Our flight from Okemah to Arrowhead was brief and uneventful as was our ride home to Ohio several days later. We went home and back to our usual routines, but in the following years of flying in pursuit of a commercial license and various flight ratings, I kept that flight and that night over the Ozark foothills in the back of my mind. When I became an instructor myself, I offered the following advice – Don’t be in too damn big of a hurry to get somewhere, regardless of the reason. There’s always tomorrow, unless you cancel it and all your other tomorrows today.
Editor’s Note: This is the latest article in our series called “I Can’t Believe I Did That,” where pilots ‘fess up about mistakes they’ve made but lived to tell about. If you have a story to tell, email us at: [email protected]
- Tomorrow’s good enough for me - March 20, 2017
Isn’t it telling how one can start out on a trip with the best of intentions when it comes to professionalism but end up, because of fatigue and frustration, crossing over into that “careless and reckless” mindset? Most of us have experienced it at least a few times. Good testimony.
Thanks for sharing, great story and an even grater lesson for all of us.
JUST PLAIN STUPID….THERE ARE NO OTHER WORDS TO DESCRIBE THIS…
PAT WASSON: It’s comments like yours that could keep another pilot – who has made a mistake or had a close call – from sharing their experience and lessons learned.
We can all learn from others’ mistakes – unless of course you are one of those rare people who have never made a mistake.
Thank you, Mr. Breyer. There’s no telling how many such articles as this I read, and learned from, through the years. Sometimes I wonder if living to share our misadventures is the reason some of us are spared from the consequences of our own moments of foolhardiness. Every flight has it’s own accompaning story, and some offer great opportunities to teach and learn.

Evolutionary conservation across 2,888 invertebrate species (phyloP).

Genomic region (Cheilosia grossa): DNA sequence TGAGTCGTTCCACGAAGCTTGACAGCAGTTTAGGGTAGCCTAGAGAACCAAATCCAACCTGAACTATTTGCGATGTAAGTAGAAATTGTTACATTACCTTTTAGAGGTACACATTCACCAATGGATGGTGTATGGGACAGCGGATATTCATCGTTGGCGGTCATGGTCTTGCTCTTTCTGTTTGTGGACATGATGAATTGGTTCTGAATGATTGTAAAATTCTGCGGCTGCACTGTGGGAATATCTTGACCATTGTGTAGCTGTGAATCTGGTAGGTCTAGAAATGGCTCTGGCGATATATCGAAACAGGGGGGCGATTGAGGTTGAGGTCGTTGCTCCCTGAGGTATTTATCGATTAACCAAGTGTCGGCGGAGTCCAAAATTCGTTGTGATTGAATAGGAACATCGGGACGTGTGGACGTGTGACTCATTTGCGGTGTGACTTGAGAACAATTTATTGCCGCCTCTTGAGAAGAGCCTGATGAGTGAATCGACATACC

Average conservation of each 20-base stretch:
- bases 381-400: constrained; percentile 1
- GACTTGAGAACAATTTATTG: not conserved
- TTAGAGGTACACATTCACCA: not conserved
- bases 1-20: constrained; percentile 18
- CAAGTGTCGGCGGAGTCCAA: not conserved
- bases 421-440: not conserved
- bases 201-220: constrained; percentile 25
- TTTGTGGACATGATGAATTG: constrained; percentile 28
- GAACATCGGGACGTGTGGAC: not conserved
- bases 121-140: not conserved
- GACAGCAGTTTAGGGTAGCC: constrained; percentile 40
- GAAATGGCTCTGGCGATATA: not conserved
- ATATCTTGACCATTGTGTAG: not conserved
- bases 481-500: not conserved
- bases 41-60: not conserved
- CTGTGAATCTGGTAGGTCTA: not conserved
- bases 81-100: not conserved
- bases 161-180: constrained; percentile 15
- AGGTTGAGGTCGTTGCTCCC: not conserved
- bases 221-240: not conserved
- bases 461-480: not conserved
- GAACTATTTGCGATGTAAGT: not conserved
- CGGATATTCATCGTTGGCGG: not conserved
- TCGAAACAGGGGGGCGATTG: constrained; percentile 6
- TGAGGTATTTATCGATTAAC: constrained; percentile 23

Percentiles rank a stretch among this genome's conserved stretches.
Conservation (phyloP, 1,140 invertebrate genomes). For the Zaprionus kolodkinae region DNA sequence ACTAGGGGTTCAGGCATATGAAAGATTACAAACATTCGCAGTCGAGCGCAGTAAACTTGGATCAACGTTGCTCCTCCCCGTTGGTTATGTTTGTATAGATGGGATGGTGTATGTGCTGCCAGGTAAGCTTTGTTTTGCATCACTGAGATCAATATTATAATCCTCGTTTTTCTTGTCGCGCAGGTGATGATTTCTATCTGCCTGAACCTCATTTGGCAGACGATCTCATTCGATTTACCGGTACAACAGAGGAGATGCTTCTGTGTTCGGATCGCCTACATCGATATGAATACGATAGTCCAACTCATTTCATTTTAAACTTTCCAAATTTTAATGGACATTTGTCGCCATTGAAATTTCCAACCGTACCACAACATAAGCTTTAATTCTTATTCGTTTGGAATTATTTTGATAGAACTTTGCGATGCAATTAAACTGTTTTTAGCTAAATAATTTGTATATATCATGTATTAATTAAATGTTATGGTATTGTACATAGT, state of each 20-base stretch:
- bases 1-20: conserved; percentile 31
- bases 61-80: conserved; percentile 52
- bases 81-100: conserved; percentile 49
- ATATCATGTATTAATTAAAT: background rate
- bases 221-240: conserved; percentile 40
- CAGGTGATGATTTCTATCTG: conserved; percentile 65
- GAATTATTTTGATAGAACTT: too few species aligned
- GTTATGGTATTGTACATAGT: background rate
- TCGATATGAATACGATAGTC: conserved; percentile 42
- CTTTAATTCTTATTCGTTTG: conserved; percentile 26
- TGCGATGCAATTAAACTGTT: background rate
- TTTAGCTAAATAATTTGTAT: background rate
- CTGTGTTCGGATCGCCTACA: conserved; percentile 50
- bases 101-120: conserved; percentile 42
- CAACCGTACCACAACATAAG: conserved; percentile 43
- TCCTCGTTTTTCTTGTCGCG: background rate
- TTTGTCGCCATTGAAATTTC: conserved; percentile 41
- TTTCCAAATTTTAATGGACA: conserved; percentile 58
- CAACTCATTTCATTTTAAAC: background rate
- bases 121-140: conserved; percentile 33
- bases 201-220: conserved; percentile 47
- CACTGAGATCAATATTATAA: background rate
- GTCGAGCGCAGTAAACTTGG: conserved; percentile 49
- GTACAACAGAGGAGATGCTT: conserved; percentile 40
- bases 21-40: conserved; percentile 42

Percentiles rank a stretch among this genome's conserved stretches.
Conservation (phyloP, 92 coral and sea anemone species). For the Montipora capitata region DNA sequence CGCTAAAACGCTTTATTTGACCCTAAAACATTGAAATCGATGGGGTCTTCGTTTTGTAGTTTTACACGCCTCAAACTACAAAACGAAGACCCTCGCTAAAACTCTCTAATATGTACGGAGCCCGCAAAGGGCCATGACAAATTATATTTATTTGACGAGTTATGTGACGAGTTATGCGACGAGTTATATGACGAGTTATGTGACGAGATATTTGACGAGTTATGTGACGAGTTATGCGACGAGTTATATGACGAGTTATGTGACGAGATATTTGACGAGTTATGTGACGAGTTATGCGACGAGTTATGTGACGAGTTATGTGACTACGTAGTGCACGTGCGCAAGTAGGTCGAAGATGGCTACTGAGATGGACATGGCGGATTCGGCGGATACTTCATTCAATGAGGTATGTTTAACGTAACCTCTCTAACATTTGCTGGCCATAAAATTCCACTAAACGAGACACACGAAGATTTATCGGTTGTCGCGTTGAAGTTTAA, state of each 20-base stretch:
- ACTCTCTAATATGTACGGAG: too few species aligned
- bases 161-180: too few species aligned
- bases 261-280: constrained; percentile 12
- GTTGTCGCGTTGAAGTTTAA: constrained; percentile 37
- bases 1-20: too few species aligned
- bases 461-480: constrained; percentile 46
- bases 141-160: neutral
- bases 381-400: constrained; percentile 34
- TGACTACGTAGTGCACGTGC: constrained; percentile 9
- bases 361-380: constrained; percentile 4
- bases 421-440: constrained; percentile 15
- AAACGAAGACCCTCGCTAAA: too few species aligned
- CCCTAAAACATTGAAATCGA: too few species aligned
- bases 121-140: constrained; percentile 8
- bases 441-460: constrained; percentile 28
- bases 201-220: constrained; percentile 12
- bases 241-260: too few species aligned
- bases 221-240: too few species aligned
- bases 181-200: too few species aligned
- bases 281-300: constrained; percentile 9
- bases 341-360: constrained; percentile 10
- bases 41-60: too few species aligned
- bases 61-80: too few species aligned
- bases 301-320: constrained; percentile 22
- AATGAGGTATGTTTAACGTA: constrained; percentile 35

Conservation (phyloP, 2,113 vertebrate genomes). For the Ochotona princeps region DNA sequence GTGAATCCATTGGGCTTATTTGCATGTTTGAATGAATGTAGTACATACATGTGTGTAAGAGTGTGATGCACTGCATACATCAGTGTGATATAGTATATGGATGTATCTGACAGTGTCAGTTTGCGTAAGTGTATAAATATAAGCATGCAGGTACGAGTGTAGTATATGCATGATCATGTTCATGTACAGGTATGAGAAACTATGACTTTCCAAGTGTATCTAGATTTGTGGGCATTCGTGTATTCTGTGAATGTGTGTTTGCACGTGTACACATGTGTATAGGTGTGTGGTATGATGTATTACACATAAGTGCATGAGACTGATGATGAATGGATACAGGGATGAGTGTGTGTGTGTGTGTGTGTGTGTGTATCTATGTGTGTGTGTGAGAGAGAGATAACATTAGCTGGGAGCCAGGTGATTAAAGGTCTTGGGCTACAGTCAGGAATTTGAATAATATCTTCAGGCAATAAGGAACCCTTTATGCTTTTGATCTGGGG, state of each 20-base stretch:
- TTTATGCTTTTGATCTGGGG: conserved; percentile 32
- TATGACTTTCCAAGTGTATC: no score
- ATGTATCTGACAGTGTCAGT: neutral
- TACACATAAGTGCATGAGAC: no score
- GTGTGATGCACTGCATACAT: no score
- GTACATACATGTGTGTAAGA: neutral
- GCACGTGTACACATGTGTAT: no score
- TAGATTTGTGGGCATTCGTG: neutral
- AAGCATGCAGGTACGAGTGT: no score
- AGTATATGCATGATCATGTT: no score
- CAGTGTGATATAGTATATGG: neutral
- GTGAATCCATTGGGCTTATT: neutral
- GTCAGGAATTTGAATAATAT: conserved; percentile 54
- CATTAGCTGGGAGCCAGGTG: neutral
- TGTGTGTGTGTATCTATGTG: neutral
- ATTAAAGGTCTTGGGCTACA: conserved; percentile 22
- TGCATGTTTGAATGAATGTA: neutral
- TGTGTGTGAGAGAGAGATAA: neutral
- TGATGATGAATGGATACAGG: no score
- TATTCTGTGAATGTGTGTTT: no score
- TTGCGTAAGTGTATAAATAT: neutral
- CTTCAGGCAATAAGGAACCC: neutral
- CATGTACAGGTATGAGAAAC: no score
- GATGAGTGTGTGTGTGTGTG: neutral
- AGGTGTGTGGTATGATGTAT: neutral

When my son started flying, I told him that his body would tell him when he was doing something incredibly stupid: he would start sucking up yards and yards of seat cushion material.
His body would also tell him when he was doing something incredibly smart.
If you’re pushing weather; if you’re pushing fuel; if you’re pushing daylight: your body will tell you.
It will also tell you when you finally decide that you’re not going to destination: you’re turning around, you’re stopping for gas, or you’re landing short and spend the night. There is a feeling of relief; a great weight is suddenly taken off your shoulders…
PS One of the perks about amassing over eight decades on the body is that I don’t push any more: although my aircraft has a five hour capacity, my bladder only has two… Sure simplifies things!